What do you think? Is there enough of a family resemblance? The same nose or chin, at least?

Image Source: A Room with a View by E.M. Forster


Enbrethiliel said...


If I were reading A Room with a View for uni, I'd want to write a 2,000 word essay on the religious imagery in the novel and how it becomes especially intense when it comes to George and his redemption.

Lucy's redemption, on the other hand, is much more "classical" and straightforward--light vs. darkness.

FrB said...

I really must re-read A Room with a View, but I've always thought that there was something missing where George was concerned. He seems to flit in and out of the book, and I'm not at all sure that we quite know enough about his 'redemption' to assess it. I've tended to dismiss him as a two-dimensional MacGuffin... a mere catalyst to Lucy's transformation.

I'm probably being tremendously shallow, but he doesn't fascinate me in the way that Lucy does. One desperately wants to see whether Lucy will live as wonderfully as she plays Beethoven.

Incidentally, speaking of symbolism, is there anything going on with the character names? I know that Forster fixed on Lucy's forename when the novel was just a vague idea. Honeychurch came later in the creative process.

Enbrethiliel said...


On George: I didn't think there was much to his character the first two times I read the book. Like you, I was drawn to Lucy and her story; and I didn't think of him as just as round a character until I started thinking of the baptismal imagery.

Yet you're right that George wasn't as fleshed out as a main character should be. When I read that essay you sent me, A View without a Room, I was shocked at how George turned out. Not that I could have predicted Lucy's or Cecil's future lives, but both seemed to fit with what I knew of the characters. George was more of a revelation, and I think that Forster worked more on his character development in that essay than in the original novel.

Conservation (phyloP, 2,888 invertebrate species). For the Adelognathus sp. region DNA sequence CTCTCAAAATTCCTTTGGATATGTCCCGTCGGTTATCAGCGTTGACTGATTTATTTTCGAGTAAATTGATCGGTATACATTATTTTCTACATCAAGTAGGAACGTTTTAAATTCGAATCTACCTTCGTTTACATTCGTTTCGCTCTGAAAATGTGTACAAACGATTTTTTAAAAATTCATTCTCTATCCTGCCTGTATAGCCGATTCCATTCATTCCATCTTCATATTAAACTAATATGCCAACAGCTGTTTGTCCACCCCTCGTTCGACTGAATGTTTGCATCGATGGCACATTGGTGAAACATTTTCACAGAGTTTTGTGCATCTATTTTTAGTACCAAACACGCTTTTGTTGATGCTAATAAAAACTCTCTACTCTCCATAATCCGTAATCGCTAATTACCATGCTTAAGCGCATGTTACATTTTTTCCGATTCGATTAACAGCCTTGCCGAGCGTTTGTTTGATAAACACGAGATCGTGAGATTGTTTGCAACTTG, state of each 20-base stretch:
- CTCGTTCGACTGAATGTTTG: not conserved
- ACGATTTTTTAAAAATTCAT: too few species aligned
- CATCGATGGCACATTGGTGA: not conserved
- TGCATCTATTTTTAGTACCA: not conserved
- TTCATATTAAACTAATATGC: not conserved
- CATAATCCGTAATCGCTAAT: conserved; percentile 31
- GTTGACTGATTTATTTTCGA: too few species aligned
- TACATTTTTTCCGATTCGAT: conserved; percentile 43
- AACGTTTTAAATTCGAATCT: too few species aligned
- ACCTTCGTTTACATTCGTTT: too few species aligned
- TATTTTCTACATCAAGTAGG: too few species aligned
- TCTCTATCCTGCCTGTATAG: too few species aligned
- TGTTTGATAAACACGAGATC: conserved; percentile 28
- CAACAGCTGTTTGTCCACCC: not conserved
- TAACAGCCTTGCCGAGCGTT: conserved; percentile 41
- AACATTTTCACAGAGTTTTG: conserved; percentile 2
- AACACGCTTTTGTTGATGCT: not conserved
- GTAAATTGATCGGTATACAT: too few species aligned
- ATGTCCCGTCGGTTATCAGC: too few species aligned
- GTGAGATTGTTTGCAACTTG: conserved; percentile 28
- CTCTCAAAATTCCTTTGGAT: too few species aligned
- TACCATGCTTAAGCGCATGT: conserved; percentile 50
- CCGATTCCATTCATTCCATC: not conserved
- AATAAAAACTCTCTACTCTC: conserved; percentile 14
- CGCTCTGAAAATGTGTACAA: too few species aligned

On names: The critic who wrote the foreword to my copy of the novel thinks some of the names are deliberately allegorical. Vyse, for example. =P And Eager.

I also think that Lucy really is meant to make us think of light. There is one scene in which she turns off a lamp so she can go to bed, and Forster writes about the darkness swallowing her up as it once did Charlotte Bartlett.

So . . . do you think the novel has a good ending where Lucy is concerned? Does she learn to live as wonderfully as she plays Beethoven? =)

twowaysofrenouncingthedevil said...

I wonder about passages like the baptism one. The way I read it, and liking Forster and assuming an intelligence in him, I almost read this tongue in cheek on the part of the author. Not that he is making fun of the character, but more that I think the author knows better and writes a character that knows better, also, just won't fess up to it. I think the insistence on not baptizing, instead of just considering it meaningless as was mentioned before, points to something, and the water as a symbol can't have been missed by Forster. It's almost like he's saying you have a worldly church that baptizes after a fever, and you have a worldly humanism that is never really satisfied with itself, but then -- well, you have the world and God. And we miss this big world and big God because we're so focused down?
But, then, I just want Forster to be Catholic.

Enbrethiliel said...


Ah, Marie, I've wanted Forster to be Catholic since I first read Howards End in 2004!

It's possible that he would say we're so focussed on the room that we miss the view. We might have another very deliberate contrast between the holy water font in the cathedral in Italy and the pond out in the open in England! I remember the little urchin who wanders in, douses himself in holy water, and then trips over the stone feet of the statue of a bishop. Mr. Emerson does become inordinately annoyed at the statue! =P